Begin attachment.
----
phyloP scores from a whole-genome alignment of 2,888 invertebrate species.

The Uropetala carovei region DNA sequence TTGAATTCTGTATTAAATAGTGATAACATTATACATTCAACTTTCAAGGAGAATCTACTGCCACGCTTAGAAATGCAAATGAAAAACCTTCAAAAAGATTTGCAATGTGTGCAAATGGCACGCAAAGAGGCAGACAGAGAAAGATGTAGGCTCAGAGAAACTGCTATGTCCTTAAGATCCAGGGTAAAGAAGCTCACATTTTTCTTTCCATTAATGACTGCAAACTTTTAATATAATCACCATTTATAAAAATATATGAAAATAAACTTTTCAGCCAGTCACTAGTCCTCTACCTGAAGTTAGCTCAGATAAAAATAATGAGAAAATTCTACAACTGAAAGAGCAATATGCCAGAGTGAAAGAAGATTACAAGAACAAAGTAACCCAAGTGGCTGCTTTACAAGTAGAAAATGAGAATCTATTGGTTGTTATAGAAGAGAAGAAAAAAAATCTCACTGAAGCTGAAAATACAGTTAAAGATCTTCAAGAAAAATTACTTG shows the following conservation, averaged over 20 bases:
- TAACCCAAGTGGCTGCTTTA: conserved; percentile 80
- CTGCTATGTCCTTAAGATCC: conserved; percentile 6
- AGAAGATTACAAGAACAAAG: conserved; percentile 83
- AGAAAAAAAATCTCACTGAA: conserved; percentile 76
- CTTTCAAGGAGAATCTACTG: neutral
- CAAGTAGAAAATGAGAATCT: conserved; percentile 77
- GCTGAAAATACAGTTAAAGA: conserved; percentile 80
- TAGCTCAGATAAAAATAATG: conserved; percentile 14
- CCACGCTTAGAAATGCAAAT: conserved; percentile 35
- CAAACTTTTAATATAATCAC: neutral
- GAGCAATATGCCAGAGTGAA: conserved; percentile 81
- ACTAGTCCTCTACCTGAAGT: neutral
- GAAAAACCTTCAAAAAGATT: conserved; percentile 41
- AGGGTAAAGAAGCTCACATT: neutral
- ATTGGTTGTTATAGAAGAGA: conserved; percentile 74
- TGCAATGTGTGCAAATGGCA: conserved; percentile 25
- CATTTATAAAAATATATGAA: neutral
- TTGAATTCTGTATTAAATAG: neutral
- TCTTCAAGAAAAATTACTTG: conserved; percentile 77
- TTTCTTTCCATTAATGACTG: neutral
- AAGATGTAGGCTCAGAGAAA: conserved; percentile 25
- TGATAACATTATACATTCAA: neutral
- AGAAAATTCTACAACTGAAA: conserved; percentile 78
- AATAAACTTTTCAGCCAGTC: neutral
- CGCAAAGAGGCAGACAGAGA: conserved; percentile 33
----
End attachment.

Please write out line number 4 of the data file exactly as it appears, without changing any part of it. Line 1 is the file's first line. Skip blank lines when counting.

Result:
- CTGCTATGTCCTTAAGATCC: conserved; percentile 6